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 Post subject: RayStorm (PlayStation)
PostPosted: Fri Apr 14, 2006 12:51 am 

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Joined: 21 Mar 2006
Posts: 81
Location: CA, USA
Developer/Publisher: Taito
Review originally published on Anime PlayStation in 1997

I must start this review by stating that I wasn't sure what to expect with this game. I wasn't expecting much, while at the same time, I couldn't risk disappointment. Judging by the screenshots, I noticed some intricate polygonal landscapes, highly-detailed enemies, and lots of sprites on the screen. I told myself, "This game looks like it'll be running @ 30fps max, if even that fast." Ray Tracers, another game by Taito, had a fairly poor 3D engine, with horribly dithered textures, poor SFX/music, and a framerate that jumped between 20fps and 30fps. Since I am a big fan of Taito shooters, like the Darius series and Layer Section on the Saturn, I was really hoping that they wouldn't let me down with RayStorm.

And to my delight, they didn't. Upon starting this game, I was already pleased to see that it offered Arcade Mode, Extra Mode, and an extensive Options section, which includes an alternate Arranged soundtrack if you play in Extra Mode, as well as options that open up after you complete the game. All of this told me that I was already in store for a game that offered more than simply being an arcade port.

RayStorm's intro is quite nice. Completely done in realtime, it sets the tone for the entire game. This game has no FMV. All of the game's cutscenes are also in 3D and make perfect transitions into the actual gameplay. And that is what shocked me. The intro, the cut scenes, and the actual gameplay all run at a gorgeous 60fps, with moderate slowdown when the screen is crowded with lots of enemy ships, lasers, missiles, and other projectiles. Graphically, I have never seen anything quite like this in a shooter, nor have I ever experienced a shooter that was presented in such a clean fashion. Screenshots simply cannot do this game justice -- you really need to play it to experience what it is all about.

In terms of the music, there are two soundtracks, as mentioned above. Composed by Taito's sound team Zuntata, the original is similar to the soundtrack in Layer Section, a soundtrack that was criticized by certain gaming magazines in the US, but which I found to be rather enjoyable. Their efforts in RayStorm are superior, and the recording is phenomenally clean, with crisp highs and deep lows. The audio is streamed, so you can't play it in a CD player, which is unfortunate. I'm assuming they did this to give people a reason to buy their 2 RayStorm music CDs. The other is a remixed soundtrack. I prefer this soundtrack over the original, but both have excellent sonic qualities and originality, and anyone who finishes the game in Extra Mode using the Tanz soundtrack will be pleasantly surprised by the end song! The sound effects are also excellent, with the inevitable explosions that will rattle your walls -- when you hit that Bomb button for the first time with your volume turned up, you'll understand what I'm talking about.

In the gameplay/control department, I think it plays true to its Layer Section roots, although I think the ship moves a little too slow at times, making dodging enemy fire excessively difficult in the later levels. Your ship also has a tendency to "drift" a little in the opposite direction if you let go of the d-pad. This sometimes leads your fighter right into enemy fire, which can get annoying after it happens a few times. This also happened to some degree in Layer Section, an annoyance that I wish they had removed for this installment. Otherwise, it plays wonderfully with the good `ol lock-on lasers (and new lightning bolts!) that made the original stand out a few years ago.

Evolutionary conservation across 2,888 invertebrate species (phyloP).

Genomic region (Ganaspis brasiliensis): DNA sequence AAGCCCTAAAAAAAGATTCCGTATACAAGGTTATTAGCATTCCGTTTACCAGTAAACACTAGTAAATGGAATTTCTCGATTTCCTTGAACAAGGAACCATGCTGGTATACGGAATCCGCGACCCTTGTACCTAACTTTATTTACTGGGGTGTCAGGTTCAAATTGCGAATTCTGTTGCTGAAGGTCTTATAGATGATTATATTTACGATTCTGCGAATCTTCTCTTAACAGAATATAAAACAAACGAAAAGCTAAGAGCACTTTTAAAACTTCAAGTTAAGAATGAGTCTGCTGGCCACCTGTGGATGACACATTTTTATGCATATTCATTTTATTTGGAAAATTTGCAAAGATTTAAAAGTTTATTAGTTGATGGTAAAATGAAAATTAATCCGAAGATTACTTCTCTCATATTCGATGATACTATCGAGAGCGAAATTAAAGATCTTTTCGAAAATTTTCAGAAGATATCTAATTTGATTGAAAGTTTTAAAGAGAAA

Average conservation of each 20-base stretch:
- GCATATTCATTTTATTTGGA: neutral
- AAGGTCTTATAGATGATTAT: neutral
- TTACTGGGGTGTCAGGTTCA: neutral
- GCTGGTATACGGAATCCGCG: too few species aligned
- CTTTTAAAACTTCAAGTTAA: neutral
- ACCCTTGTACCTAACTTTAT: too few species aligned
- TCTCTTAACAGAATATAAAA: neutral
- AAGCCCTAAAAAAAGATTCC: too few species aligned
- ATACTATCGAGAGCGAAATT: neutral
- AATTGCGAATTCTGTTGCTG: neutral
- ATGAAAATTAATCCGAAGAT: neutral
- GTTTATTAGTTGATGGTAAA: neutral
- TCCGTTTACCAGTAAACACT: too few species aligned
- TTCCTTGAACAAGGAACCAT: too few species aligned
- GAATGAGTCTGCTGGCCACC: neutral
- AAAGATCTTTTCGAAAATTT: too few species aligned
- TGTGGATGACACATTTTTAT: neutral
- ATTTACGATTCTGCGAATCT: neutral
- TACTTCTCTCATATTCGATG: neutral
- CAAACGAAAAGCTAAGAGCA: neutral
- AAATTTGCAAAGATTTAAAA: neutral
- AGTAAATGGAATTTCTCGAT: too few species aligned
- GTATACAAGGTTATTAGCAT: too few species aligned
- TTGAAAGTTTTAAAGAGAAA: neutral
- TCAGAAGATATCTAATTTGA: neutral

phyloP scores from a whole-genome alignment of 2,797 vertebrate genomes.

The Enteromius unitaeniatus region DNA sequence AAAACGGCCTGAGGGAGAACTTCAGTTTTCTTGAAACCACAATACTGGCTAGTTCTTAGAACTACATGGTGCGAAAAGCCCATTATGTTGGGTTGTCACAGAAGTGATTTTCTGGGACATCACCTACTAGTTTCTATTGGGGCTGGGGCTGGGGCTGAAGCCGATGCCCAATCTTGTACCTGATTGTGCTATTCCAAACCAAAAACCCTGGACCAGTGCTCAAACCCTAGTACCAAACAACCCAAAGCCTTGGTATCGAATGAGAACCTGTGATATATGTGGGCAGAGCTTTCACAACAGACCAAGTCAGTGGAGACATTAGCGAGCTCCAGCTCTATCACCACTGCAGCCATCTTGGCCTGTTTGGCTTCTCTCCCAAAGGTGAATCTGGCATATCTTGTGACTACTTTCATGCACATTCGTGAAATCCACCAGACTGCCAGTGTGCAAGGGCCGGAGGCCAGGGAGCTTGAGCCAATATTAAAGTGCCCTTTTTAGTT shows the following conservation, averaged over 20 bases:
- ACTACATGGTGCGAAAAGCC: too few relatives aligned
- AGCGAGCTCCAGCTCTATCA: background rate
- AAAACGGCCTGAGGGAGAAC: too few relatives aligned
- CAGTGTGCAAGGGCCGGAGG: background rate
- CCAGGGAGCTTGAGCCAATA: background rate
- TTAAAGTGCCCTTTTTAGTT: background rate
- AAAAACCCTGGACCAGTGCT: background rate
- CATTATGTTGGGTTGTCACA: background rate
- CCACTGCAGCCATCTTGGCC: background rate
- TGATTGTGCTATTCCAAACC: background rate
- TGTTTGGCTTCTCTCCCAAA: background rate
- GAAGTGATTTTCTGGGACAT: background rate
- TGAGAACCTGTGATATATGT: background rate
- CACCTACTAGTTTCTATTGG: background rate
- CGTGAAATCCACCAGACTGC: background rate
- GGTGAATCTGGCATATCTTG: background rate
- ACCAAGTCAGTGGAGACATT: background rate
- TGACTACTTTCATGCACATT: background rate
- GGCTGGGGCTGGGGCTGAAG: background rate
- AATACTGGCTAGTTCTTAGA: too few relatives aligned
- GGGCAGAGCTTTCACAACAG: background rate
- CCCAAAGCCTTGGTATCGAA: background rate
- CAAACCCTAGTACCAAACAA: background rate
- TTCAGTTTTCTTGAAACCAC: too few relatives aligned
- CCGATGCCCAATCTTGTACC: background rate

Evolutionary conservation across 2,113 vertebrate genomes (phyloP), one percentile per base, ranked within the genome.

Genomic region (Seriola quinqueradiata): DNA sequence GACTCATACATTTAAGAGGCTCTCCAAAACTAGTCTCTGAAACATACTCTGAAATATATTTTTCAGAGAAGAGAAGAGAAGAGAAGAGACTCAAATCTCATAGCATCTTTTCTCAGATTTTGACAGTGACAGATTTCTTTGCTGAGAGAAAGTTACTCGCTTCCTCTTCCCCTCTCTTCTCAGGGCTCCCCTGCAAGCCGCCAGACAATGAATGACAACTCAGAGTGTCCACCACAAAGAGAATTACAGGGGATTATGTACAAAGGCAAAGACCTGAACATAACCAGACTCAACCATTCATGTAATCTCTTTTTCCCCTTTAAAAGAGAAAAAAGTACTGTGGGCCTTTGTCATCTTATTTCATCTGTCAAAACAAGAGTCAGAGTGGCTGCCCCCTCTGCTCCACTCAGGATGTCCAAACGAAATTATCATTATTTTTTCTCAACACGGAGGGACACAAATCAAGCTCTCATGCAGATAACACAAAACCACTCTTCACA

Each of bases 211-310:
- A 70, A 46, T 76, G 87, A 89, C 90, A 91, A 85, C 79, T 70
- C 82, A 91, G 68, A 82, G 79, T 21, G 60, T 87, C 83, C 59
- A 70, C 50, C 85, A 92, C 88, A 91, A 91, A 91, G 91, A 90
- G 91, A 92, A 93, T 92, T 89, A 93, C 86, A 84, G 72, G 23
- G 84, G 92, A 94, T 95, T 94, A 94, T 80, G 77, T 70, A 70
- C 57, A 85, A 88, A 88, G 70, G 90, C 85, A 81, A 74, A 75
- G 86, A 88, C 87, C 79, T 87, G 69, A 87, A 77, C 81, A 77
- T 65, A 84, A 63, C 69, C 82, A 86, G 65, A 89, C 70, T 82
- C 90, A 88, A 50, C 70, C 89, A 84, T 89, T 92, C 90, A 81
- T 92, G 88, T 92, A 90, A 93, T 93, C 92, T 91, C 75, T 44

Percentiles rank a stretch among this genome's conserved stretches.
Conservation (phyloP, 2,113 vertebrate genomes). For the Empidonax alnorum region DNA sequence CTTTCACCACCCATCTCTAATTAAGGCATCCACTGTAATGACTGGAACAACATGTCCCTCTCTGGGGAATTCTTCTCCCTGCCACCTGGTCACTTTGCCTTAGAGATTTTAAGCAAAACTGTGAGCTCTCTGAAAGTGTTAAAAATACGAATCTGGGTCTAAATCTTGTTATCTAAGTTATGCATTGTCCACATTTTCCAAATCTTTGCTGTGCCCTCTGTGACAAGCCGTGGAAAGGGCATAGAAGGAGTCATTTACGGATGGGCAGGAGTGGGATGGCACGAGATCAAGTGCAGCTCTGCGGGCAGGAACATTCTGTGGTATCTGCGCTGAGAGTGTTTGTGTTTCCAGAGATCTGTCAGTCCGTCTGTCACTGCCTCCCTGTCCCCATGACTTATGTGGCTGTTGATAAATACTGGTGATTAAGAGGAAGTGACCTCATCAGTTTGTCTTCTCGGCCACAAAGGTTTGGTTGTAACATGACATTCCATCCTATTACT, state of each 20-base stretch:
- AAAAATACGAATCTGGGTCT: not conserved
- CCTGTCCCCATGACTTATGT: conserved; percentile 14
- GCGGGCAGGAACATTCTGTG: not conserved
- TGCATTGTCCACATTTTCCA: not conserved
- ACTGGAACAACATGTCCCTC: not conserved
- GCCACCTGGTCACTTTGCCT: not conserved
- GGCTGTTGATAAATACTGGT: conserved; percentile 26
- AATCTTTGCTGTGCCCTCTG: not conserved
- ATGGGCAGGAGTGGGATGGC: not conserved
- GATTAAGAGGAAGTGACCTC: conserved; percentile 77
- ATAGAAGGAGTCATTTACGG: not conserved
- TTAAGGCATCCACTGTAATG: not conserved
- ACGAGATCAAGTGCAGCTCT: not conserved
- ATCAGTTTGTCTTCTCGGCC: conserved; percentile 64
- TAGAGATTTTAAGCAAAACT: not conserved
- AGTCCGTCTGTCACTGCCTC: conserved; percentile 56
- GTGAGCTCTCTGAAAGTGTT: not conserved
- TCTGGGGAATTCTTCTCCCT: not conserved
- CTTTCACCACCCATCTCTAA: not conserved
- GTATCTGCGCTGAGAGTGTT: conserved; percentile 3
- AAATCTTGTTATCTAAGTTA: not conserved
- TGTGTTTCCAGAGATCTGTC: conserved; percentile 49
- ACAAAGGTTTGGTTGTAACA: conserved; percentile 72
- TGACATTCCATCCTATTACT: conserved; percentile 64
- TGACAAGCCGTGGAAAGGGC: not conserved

Options are pretty standard, although extra options open up to the player after the game is completed. You can also set difficulty levels individually for each level, which is something quite different from the norm.

I've had this game for several weeks now, having beat it about 8 or 9 times, yet it still brings me back time and time again to experience its incredible execution and sheer exhiliration. Extra Mode throws more enemies at you, new options, includes newly enhanced special effects that weren't found in the arcade game, and of course, the new remixed soundtrack and ending. This is definitely one of the best games I've played lately, and is absolutely perfect for the shooter fanatic. It's going to be interesting to see if Namco's 3D Xevious or Konami's 3D Gradius games can top this.

To the anime fan: if you like anime such as Macross Plus or Shin Seiki Evangelion, you will see more than a passing resemblance between them and some of the elements in this game. Definitely a highly inspired shooter that is guaranteed to please.

Graphics: 9.5
+ Some of the cleanest 3D textures I've ever seen.
+ Lots of special effects, great use of PS hardware.
+ 60fps, inspired graphic design, and good use of color.
+ Well-designed variable-form mecha.
- 2D sprite explosions on bosses are unforgivably blocky
- Slows down in the more intense sections of the game, especially noticeable in 2-player mode.

Music/Sound: 10
+ Both soundtracks are beautifully composed.
+ Ambient, projectile, and explosive sound effects are very clean.

Control: 8
+ Control is true to its predecessor's (Layer Section) roots.
- Ship is too slow at times in addition to slight "drift" problem.

Playability: 8
+ Extra Mode ensures that this game won't be shelved after Arcade mode is complete.
+ Extra options also help to give this game a longer life and incentive for replayability.
+ It will take several replays to see all the details that were put into some of this game's levels.
- A couple of the levels are relatively short.

Overall: 9

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